Untangling a turtle tragedy

Were the mysterious deaths of this endangered species, reported on the beaches close to Colombo, a result of fishing nets, asks Malaka Rodrigo

Travelling to Colombo last Monday morning, the crowded office train was slowing down at the Wellawatta station, when I noticed a turtle on the beach. The turtle was surrounded by puzzled morning joggers who wanted to have a closer look at this unusual visitor.

Thinking it was still alive, I notified the Aquatic Group members of the Young Zoologists’ Association who conduct marine studies in this area. The Young Zoologists reached the site soon enough, but the turtle was dead and smelly, indicating that it could have died a few days earlier. It looked like an Olive Ridley Turtle from the pattern of its shell, said Sacheendra Deepankara who visited the site.
A Green turtle found on the Moratuwa beach on July 25

It seemed a one- off incident, but it was not. There are records that beaches in Mount Lavinia and Moratuwa are being used as nesting sites by some turtle species. According to the Young Zoologists more turtles have been washed ashore on the beaches from Panadura to Wellawatta these past few months.

“I have inspected seven turtles washed ashore on the Panadura and Moratuwa beaches during the last four months,” said Sameera Karunaratne, an instructor of the Reptiles Group of the Young Zoologists’ Association who also works for IUCN.

They have received information about more dead turtles from this area through reliable sources - the fishermen. This raised the total of dead turtles found within a short period to 17, an unusual number according to turtle experts.

This includes 11 Green turtles, 4 Hawksbill turtles and 2 Olive Ridleys. Five turtle species - the Loggerhead Turtle (Caretta caretta), Green Turtle (Chelonia mydas), Leatherback Turtle (Dermochelys coriacea), Olive Ridley Turtle (Lepidochelys olivacea) and Hawksbill Turtle (Eretmochelys imbricata) visit Sri Lanka and many of them nest on Sri Lankan beaches.

Sameera who inspected the carcasses closely found no lethal wounds on the turtles’ bodies. Moreover, the shelsl of some of these ill-fated turtles were clean unlike that of wild turtles. This gave rise to the theory that these turtles could have been those reared in turtle hatcheries that have got notice to close down. Unable to survive on their own, the tank-raised turtles could have perished, increasing the number of dead turtles along this stretch of beach.

But the reality is that despite efforts by the Department of Wildlife Conservation, most of the turtle hatcheries down south are still fully operational.

The second, more acceptable theory is that these turtles could have died after getting entangled in fishermen’s nets. Turtles are marine reptiles that need to surface to breathe. They are often attracted to fishing nets, as they find trapped fish irresistible as readymade fast food. When they get caught in fishing nets and are unable to surface to breathe, they die. “I saved a few turtles entangled in fishing nets off Lunawa,” said Harshaka Priyankara, another member of the YZA who lives by the Lunawa beach.
Caught in the net: Pic courtesy Turtle Conservation Project

It is also not an easy task to release a panicked turtle whose powerful bite can cause a severe injury. Head of the Turtle Conservation Project (TCP) Thushan Kapurusinghe also believes these turtles might be victims of gill nets aimed at catching other fish.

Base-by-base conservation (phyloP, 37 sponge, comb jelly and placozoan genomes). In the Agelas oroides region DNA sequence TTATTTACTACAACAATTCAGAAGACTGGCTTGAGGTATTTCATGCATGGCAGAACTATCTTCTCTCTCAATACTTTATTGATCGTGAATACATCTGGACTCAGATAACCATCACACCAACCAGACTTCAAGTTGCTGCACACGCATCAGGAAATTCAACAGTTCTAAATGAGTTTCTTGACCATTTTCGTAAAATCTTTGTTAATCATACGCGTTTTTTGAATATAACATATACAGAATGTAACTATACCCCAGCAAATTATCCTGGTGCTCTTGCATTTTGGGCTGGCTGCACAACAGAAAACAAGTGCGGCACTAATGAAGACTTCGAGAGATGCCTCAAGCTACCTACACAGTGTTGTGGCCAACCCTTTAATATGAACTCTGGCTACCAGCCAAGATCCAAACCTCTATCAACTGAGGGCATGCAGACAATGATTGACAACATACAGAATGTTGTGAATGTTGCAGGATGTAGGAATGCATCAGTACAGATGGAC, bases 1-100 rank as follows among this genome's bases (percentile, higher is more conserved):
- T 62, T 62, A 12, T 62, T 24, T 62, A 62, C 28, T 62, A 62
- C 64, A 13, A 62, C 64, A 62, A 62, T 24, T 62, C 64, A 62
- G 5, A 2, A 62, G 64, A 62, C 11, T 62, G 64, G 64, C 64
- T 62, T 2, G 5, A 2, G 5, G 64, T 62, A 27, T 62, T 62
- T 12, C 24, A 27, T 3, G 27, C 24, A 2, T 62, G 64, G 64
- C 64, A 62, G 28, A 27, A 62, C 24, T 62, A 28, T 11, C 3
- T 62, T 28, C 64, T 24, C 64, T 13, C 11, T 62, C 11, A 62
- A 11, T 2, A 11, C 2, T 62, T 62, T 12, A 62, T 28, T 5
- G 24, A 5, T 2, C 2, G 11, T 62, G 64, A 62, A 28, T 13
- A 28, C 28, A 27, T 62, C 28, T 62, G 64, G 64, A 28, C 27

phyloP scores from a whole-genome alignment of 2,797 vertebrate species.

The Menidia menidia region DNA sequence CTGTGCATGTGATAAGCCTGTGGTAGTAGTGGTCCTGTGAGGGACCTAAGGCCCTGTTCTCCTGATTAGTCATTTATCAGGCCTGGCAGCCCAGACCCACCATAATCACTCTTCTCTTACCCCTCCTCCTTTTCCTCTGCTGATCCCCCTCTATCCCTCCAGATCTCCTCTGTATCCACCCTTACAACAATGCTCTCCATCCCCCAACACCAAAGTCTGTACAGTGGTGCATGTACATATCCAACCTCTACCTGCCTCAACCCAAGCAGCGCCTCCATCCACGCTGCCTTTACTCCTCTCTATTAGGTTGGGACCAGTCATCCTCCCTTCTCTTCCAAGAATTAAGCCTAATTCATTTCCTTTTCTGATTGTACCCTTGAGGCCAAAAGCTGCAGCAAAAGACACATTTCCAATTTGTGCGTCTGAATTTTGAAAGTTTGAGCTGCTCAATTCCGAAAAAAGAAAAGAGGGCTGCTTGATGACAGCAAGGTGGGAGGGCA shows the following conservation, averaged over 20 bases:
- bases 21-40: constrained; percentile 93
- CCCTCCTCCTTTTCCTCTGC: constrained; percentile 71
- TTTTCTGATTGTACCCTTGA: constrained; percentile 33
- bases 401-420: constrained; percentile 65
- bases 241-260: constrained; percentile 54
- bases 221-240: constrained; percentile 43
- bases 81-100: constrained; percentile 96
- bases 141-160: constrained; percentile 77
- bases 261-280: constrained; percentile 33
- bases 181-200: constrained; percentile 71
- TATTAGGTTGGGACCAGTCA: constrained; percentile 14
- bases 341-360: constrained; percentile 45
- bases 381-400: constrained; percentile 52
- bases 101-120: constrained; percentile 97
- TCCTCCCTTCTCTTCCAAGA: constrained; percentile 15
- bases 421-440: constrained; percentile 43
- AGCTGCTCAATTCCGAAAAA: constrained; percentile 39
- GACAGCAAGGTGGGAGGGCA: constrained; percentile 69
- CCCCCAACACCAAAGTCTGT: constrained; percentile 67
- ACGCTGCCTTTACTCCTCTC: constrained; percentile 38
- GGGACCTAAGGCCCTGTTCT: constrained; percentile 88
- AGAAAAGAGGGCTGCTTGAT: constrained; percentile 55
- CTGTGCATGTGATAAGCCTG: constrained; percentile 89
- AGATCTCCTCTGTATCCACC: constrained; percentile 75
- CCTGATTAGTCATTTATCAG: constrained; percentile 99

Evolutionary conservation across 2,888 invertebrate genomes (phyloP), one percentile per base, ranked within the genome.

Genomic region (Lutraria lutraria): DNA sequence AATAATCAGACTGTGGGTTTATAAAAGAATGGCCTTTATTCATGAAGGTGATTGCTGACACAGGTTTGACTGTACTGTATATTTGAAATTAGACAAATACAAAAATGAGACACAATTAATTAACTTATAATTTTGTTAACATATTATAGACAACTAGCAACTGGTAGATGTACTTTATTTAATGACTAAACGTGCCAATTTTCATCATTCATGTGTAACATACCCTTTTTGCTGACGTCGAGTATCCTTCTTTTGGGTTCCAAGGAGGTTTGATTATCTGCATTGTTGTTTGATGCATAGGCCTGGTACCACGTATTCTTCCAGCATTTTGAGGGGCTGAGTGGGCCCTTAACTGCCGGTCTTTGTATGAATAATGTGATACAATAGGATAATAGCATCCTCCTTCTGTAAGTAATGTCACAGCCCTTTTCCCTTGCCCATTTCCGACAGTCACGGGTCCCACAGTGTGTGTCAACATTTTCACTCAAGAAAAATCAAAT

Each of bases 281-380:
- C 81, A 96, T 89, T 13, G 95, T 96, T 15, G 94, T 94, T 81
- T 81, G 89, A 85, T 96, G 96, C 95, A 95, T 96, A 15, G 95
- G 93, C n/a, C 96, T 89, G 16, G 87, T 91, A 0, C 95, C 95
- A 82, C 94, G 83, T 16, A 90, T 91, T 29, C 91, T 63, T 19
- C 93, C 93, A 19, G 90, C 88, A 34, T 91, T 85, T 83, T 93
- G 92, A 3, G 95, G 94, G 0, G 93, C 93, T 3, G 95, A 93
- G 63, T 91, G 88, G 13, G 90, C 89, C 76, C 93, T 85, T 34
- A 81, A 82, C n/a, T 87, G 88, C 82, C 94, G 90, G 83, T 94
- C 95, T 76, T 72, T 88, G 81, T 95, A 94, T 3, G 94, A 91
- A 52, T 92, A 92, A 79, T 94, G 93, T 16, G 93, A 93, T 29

He pointed out the likelihood of an increasing number of turtle deaths in the next few months as a mass migration through Sri Lankan waters is due. Some turtle species are known to migrate in large numbers and the Olive Ridleys mass migration to beaches in Orissa in India is recorded as the largest in the world.

Over 600,000 Olive Ridleys reach Gahirmatha and other beaches in Orissa state annually to lay eggs. Satellite tracking shows that a group of these migrants travel through the Gulf of Mannar toward the Bay of Bengal. So there can be a concentration of turtles in Sri Lankan waters from September until January/February next year. Unfortunately, this time frame also coincides with the local fishing season increasing the chance of lethal encounters.

“This is worst in the Kalpitiya area. Lots of turtles have died by getting entangled in fishing nets daily,” says Thushan. TCP’s research boats stationed in Kandakuliya go out to sea every day with the fishermen and monitor the floating gill nets laid on the water by sailing close to them. When a turtle gets entangled, it frantically tries to lift its head looking for air.

If the researchers spot it, they have it carefully taken out. After taking measurements and recording the GPS locations of the turtle, they release it back to the sea. This conservation project that was started three years ago has had some success.

TCP officers are now planning to monitor the effects of fishing in the path of Olive-Ridley’s mass migration this year. The turtle is already a threatened species and though it is illegal to do so, some fishermen still kill turtles that get entangled in their fishing nets.

Can they be saved?

Heightened public effort may be vital in raising the alarm over this recent phenomenon. Turtle conservationists urge the public to be vigilant and report any dead turtle that had been seen during the past four months or that they may come across on beaches in future. Any such sightings could be emailed to with the sender’s contact details.

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